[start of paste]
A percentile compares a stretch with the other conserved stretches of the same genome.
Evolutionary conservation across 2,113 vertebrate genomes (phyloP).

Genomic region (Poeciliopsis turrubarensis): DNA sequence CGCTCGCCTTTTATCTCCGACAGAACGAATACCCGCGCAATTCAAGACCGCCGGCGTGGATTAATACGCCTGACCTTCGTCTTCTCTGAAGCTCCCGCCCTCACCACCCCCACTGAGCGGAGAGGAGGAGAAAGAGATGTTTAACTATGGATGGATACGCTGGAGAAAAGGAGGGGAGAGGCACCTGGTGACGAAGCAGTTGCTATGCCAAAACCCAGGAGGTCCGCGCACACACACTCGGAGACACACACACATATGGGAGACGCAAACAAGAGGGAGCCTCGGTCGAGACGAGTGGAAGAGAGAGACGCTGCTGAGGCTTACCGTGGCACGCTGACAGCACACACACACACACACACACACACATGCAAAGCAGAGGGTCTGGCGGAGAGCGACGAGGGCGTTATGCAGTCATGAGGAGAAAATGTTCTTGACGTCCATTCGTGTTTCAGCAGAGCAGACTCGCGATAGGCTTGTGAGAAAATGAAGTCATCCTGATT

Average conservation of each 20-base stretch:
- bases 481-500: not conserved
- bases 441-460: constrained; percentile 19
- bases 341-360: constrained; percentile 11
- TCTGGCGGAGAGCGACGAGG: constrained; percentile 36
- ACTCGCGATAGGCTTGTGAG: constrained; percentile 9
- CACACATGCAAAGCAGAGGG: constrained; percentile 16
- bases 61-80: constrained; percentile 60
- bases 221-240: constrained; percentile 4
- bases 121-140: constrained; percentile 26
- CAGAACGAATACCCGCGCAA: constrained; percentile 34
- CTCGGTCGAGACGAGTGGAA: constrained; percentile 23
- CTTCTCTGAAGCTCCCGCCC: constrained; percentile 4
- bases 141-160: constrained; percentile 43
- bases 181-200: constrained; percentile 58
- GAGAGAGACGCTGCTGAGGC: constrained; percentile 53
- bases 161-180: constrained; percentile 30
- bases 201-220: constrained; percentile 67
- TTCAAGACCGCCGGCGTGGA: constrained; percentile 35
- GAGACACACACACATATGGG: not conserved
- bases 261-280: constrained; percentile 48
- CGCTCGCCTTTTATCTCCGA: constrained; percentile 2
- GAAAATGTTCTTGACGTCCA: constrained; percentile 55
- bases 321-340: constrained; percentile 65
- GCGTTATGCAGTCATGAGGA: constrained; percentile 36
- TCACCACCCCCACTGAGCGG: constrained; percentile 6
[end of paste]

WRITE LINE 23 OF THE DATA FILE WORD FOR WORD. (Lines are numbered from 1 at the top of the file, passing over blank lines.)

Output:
- GAGACACACACACATATGGG: not conserved